TYREÂ â€” Nine-year-old Hussein Mahdi writhes in pain on a Beirut hospital bed, trying not to lie on burned parts of his body.
His doctors say the severe burns on his chest, face, hands, legs and back were caused by phosphorous incendiary bombs dropped by the Israelis on civilian areas in southern Lebanon.
“Was my mother also burned?” he cries. But he has not been told that his mother is dead. Hussein is suffering enough pain already.Â He was rushed to the Beirut hospital from the southern town of Naqura where an Israeli air strike destroyed his home this week, killing his mother and 11-year-old sister.
Mohammad Salam, who leads civil defence rescue workers in the southern port city of Tyre, described a recent operation after another air strike destroyed a house in the nearby village of Bazuriyeh.
First they evacuated a woman and her daughter who were wounded and unconscious. But there was another tiny victim under the debris.
“I found a nine-month-old boy called Yussef Nisr wrapped in blankets in the rubble. I carried him outside towards the ambulance.
And when I unwrapped him his body suddenly turned black from the contact with oxygen.” “He was wounded by phosphorous incendiary bombs,” Salam says.
The Lebanese authorities and rights activists say such cases prove Israel has deployed weapons whose use is strictly regulated in civilian areas. More than 380 civilians have been killed since the offensive began on July 12.
The Israeli military maintains that its forces use their weapons entirely in line with international law. It in turn accuses the Shiite fighters of Hizbollah of packing rockets fired at Israel with ball bearings in order to maximise casualties. A US human rights group said Israel has used cluster bombs in Lebanon, and Lebanese police allege the use not only of phosphorous bombs but also of nail bombs and “bunker busters” on built-up areas.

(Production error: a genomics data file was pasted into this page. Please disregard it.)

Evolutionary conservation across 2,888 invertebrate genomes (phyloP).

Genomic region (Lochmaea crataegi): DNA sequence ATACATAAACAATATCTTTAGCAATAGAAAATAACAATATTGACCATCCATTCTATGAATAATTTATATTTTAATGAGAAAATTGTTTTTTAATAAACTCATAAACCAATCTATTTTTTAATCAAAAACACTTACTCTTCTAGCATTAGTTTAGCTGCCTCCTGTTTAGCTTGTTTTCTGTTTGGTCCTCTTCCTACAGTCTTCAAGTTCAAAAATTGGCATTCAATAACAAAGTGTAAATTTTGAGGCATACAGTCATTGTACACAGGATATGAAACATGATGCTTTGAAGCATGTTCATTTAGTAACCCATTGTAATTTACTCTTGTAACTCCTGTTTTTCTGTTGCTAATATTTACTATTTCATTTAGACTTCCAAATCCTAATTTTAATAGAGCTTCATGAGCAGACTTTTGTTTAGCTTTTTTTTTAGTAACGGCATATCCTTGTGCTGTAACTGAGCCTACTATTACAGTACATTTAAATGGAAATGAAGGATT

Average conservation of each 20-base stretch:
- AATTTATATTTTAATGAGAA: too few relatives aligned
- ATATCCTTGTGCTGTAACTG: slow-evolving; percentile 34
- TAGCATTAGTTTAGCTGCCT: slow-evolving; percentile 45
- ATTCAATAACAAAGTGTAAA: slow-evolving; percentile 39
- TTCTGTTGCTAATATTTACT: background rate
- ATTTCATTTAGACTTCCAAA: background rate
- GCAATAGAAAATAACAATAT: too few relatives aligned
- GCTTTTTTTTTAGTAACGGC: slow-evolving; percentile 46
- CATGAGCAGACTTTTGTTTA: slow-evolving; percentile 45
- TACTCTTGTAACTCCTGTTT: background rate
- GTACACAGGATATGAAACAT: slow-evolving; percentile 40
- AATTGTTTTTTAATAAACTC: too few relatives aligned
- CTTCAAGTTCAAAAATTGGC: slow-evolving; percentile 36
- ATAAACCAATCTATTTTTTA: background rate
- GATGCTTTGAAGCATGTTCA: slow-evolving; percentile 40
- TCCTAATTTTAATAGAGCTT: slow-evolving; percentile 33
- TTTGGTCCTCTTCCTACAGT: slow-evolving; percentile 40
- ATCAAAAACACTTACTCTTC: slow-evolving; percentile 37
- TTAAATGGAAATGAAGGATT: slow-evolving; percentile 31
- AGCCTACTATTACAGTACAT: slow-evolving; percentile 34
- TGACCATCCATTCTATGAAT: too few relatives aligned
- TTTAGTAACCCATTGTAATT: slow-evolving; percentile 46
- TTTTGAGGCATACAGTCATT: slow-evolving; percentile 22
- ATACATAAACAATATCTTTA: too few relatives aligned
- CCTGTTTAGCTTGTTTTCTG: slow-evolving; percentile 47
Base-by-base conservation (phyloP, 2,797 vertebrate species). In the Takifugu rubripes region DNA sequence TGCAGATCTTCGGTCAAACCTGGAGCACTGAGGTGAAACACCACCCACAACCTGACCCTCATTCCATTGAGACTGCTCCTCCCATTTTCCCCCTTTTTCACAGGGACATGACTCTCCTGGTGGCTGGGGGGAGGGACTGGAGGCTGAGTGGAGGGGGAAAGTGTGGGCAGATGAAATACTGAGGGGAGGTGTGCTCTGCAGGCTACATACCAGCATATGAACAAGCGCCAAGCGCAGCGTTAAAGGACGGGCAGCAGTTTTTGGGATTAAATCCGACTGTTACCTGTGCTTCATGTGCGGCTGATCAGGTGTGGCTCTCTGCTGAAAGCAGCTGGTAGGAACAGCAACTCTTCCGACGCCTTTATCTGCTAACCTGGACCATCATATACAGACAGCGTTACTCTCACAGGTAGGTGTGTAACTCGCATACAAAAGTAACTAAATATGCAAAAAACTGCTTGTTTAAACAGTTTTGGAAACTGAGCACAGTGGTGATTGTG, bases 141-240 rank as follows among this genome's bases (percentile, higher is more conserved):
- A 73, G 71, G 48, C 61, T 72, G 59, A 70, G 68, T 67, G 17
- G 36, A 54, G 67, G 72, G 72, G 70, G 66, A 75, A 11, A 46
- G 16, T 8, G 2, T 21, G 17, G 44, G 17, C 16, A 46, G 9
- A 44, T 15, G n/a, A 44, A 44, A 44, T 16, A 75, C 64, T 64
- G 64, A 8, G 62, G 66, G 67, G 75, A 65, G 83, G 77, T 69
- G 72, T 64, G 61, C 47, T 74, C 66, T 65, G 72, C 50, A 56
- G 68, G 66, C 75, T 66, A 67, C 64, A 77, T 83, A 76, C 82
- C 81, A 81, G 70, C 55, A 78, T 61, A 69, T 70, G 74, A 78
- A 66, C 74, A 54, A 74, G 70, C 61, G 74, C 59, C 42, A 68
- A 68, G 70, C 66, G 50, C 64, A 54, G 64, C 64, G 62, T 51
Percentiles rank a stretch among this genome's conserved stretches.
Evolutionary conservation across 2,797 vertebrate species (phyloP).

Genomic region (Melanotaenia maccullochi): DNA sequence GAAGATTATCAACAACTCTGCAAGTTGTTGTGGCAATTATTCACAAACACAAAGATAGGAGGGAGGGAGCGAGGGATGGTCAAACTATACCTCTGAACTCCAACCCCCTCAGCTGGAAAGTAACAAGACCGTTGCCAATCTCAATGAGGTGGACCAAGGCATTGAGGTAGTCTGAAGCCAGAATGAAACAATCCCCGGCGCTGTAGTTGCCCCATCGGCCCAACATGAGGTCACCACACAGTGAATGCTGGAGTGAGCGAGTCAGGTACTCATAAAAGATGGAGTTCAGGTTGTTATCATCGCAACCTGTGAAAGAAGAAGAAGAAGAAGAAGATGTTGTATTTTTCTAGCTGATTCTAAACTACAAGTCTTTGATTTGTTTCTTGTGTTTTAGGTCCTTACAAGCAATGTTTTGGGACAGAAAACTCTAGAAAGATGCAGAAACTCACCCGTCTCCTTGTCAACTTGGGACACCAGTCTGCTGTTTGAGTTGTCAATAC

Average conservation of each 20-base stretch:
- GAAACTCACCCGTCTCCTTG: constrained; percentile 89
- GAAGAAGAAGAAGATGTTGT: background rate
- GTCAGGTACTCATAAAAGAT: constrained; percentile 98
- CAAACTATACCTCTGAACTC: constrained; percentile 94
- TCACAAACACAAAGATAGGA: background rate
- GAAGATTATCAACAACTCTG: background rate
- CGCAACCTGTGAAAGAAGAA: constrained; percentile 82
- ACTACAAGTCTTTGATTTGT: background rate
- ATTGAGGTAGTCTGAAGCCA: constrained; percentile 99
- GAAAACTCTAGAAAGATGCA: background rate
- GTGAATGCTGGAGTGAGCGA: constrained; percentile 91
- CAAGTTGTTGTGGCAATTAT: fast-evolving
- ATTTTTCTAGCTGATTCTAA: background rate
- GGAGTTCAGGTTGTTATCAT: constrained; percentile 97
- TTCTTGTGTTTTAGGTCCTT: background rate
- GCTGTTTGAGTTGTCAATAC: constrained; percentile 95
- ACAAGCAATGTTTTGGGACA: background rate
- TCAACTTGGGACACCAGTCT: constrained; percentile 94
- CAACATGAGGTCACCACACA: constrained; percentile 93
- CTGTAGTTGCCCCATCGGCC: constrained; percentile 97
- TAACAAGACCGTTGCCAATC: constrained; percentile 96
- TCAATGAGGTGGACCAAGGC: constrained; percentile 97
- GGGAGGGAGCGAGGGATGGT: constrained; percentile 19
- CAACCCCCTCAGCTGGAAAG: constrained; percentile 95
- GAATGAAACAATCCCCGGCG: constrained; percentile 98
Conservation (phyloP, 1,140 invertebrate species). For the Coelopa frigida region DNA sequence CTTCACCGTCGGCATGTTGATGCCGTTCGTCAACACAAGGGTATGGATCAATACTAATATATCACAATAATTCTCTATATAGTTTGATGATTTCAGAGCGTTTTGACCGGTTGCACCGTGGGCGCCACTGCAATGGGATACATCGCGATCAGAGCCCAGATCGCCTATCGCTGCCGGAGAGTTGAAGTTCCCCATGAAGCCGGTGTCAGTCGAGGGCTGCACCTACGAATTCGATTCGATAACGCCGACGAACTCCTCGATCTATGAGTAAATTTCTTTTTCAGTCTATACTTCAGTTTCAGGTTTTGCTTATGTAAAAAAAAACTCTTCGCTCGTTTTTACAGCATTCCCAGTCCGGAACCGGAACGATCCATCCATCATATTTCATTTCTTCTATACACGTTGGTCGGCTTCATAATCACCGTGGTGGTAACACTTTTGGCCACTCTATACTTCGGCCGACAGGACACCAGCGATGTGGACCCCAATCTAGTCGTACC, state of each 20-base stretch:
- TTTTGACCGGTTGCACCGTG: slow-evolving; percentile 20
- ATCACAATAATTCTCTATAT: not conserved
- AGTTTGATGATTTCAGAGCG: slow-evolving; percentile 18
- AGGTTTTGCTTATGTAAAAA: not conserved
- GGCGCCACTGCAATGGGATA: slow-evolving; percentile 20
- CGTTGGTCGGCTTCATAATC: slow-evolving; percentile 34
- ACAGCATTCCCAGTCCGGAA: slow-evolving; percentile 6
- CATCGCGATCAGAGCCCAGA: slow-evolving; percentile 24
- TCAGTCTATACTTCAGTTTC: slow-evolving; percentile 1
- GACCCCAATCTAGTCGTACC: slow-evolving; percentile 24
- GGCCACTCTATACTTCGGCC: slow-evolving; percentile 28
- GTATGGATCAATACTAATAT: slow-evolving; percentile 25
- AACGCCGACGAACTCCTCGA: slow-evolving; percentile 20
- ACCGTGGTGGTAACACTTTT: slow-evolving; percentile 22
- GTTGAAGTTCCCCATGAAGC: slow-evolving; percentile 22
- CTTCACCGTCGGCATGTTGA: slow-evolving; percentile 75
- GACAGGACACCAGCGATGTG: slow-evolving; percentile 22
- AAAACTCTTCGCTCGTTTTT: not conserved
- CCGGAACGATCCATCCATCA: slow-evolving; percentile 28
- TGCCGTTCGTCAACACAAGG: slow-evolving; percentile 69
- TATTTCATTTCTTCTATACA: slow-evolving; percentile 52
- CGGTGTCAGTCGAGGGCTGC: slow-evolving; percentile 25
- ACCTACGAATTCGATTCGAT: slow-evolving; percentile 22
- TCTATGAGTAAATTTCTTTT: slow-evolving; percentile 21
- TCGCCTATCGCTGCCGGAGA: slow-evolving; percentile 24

“Israel must not use indiscriminate weapons,” the New York-based Human Rights Watch (HRW) said.
“Israel has used artillery-fired cluster munitions in populated areas of Lebanon,” charged Kenneth Roth, HRW executive director.
“Cluster munitions are unacceptably inaccurate and unreliable weapons when used around civilians. They should never be used in populated areas,” he added.
A senior Lebanese policeman said the Israelis began using cluster bombs, nail bombs and phosporous incendiary bombs during the second week of their offensive. “They had already used them in the 1978 invasion of Lebanon, attacks in the 1980s and during the 1996 “Grapes of Wrath” military offensive,” he added. A Western weapons expert told AFP: “Cluster munitions are definitely being used by the Israeli army in Lebanon. They are designed to attack armoured vehicles, so it is completely incorrect to use them on civilians.” “We also have reports that phosphorous incendiary bombs are also being used. They are designed to burn, but not to be fired on civilians,” said the expert, declining to be named.
“They are not banned weapons, but under the Geneva conventions they are not allowed to be used against civilians or built-up areas,” he added. An Israeli army spokesman, asked about reports that phosphorous and cluster bombs had been used, said that the military only has “recourse to arms authorised by international law”.
In Tyre, rescue chief Salam described evacuating casualties from the border village of Al Jibbain.
“We were not wearing masks, as our headquarters were bombed a few days ago and we lost a lot of gear. There was an acrid smell, like gas. And every time I stepped on the ground it felt like my shoes were burning. We felt like we were being asphyxiated,” he said.
“We found shells with white smoke coming from them, and a yellow liquid was also leaking from them. It burns the eyes,” Salam added.
Doctor Ibrahim Faraj at the Hiram Hospital in Tyre has treated many of the casualties. “I took shrapnel from the bodies of patients, and it is the first time that I had seen shrapnel disintegrate into small brown pieces,” he said.